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June 20, 2012

Anticipated Increase of Double Crop Soy Acres May be in Doubt

As the dry conditions persist in much of the central and eastern Corn Belt, there are some doubts growing about the 2 million additional acres of U. S. double crop soybeans that we had anticipated earlier in the spring. The wheat will be harvested earlier than normal no doubt, but not all the double cropped soybeans may be planted if it remains this dry for several more weeks.

If the soil is bone-dry when the wheat is harvested, most farmers would wait to plant their soybeans until there is adequate soil moisture to insure germination and stand establishment. If the soil is too hard and dry they may also have a difficult time getting the no-till planter to work properly so that is another reason to wait until they get a shower before they plant their double crop soybeans.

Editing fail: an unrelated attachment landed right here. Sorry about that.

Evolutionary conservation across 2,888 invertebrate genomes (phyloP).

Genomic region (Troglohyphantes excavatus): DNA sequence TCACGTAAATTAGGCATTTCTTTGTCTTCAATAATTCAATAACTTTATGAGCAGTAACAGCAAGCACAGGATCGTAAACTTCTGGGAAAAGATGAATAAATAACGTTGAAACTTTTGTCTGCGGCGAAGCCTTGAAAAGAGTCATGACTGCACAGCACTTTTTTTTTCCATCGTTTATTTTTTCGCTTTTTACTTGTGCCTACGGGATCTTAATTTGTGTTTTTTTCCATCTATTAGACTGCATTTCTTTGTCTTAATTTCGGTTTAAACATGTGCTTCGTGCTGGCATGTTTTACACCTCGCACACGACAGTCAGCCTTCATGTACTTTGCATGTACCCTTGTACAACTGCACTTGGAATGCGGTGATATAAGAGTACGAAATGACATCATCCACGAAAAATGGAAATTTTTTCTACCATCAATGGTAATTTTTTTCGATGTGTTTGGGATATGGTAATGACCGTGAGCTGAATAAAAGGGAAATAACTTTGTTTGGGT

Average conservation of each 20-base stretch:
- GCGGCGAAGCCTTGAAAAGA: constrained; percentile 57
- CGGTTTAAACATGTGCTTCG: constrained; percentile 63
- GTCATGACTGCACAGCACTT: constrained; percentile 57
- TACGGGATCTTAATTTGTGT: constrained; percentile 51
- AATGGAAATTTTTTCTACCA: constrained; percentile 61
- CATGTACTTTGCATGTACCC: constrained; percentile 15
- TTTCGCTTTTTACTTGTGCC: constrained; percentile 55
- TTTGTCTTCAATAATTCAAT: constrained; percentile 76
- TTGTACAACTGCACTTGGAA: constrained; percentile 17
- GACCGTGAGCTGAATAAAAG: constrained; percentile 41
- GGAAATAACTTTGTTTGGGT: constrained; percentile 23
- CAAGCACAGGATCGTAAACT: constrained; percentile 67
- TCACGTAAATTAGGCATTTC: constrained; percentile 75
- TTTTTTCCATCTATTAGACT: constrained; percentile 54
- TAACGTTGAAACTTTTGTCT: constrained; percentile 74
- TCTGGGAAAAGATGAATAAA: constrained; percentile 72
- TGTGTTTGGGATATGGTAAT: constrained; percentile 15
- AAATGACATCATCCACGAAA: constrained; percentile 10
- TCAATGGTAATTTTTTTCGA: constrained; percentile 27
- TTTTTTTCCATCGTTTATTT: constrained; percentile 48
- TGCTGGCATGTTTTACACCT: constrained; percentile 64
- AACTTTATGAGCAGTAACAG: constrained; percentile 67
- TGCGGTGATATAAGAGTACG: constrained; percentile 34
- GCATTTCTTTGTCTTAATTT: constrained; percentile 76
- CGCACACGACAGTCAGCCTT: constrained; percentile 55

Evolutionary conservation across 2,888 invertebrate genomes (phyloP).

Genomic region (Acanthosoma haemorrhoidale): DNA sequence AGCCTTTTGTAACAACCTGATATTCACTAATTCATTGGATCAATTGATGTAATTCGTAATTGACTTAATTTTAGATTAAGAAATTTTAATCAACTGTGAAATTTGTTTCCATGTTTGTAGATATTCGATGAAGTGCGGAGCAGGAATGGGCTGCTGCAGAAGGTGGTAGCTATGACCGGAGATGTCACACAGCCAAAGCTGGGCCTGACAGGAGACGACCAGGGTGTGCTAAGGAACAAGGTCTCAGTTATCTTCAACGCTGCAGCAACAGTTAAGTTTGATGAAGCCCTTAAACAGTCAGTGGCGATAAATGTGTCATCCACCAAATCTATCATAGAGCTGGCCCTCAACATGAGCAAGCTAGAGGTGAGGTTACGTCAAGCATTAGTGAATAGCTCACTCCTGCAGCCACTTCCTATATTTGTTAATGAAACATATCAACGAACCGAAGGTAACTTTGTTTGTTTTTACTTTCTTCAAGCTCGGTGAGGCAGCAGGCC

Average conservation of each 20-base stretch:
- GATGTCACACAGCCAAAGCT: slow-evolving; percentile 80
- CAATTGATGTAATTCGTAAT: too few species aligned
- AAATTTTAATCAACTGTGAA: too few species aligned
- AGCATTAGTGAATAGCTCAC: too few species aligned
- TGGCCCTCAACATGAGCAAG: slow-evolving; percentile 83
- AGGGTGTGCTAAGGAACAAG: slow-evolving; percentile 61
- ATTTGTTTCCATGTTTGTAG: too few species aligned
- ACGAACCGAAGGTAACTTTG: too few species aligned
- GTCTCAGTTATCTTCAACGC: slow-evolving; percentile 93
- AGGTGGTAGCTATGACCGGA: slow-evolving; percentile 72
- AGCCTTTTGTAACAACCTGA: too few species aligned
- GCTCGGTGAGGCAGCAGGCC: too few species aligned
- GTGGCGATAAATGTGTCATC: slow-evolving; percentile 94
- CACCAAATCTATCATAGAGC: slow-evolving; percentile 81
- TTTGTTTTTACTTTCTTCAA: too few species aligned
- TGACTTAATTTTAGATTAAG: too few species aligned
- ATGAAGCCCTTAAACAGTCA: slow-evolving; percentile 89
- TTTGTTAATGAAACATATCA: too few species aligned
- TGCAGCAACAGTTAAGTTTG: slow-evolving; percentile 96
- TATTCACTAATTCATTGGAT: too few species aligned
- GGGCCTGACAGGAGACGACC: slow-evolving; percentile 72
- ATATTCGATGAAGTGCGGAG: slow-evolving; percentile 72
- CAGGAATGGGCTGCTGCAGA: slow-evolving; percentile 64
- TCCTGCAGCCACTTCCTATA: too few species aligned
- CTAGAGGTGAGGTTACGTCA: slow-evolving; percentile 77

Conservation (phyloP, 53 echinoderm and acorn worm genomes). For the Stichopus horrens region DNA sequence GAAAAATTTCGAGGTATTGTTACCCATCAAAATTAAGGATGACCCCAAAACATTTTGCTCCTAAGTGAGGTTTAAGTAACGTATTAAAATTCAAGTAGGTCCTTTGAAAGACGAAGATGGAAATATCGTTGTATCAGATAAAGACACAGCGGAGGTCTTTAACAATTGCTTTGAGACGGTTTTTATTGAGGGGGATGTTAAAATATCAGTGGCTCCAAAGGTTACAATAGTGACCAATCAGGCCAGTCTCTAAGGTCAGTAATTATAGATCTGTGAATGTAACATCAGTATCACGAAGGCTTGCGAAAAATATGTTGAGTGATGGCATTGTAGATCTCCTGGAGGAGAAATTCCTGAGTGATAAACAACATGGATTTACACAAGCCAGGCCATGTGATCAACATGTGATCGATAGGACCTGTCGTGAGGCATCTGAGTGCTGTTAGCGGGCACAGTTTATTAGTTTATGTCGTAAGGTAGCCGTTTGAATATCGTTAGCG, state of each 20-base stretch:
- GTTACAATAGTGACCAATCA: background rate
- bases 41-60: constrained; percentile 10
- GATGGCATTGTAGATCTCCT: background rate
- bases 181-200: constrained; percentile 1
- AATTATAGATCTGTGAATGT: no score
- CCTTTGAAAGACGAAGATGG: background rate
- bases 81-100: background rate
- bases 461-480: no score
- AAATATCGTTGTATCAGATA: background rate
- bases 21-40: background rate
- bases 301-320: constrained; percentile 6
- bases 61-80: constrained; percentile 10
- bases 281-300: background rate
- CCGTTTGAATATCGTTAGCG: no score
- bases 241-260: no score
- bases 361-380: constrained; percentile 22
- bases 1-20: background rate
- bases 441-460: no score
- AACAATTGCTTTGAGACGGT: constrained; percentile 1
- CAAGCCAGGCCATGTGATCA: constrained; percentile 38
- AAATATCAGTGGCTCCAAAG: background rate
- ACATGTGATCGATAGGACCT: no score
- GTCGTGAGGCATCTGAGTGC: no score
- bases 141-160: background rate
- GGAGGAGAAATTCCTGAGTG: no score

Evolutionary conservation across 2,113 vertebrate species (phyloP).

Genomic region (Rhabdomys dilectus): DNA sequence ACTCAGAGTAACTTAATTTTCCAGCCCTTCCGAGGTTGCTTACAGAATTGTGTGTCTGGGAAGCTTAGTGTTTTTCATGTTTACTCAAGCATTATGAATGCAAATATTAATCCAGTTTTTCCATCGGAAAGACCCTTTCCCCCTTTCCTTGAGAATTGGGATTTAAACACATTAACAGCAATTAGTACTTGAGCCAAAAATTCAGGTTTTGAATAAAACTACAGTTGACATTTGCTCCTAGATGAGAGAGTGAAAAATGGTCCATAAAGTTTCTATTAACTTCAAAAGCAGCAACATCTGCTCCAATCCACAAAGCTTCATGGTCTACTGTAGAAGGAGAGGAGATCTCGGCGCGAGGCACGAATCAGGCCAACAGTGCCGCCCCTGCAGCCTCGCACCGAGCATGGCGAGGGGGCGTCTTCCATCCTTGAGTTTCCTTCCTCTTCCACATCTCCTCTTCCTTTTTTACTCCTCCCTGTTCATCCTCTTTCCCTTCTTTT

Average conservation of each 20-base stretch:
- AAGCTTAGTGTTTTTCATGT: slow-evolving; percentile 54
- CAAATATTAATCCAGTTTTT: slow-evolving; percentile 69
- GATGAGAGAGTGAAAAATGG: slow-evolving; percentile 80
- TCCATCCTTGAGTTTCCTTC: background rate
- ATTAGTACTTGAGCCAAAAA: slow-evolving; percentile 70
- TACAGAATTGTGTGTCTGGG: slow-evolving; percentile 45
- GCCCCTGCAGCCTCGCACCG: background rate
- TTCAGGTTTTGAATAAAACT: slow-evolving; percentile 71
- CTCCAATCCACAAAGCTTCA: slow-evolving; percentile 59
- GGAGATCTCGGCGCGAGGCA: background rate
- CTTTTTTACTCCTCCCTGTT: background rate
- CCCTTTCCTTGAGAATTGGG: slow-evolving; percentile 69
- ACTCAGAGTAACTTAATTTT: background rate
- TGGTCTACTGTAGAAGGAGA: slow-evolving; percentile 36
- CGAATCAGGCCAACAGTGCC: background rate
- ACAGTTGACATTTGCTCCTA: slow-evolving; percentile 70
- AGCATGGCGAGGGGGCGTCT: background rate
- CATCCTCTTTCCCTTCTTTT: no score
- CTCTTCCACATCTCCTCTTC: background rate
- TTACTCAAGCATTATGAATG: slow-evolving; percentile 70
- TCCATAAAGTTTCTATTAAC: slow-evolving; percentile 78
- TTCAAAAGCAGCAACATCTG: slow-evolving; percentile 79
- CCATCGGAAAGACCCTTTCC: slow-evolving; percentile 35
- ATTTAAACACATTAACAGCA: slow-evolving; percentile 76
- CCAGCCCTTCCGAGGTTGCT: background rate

The window for planting double crop soybeans is still open until early July especially in the southern locations, but in the more of the northern locations, the planting window will be closed generally by the end of June. It is in these more northern locations where all the anticipated double crop soybean acres may not materialize. The areas of concern are central Illinois, Indiana, and Ohio. It's still too early to say for sure that these anticipated double crop acres will not occur because all it takes is one good rain to encourage the farmers to plant their double crop soybeans.

It's not as if none of those two million additional acres of double crop soybeans get planted, but instead of 2.0 million more acres, a more realistic number might be 1.5 million additional acres. But as I mentioned, it's still too early to say for sure what will happen.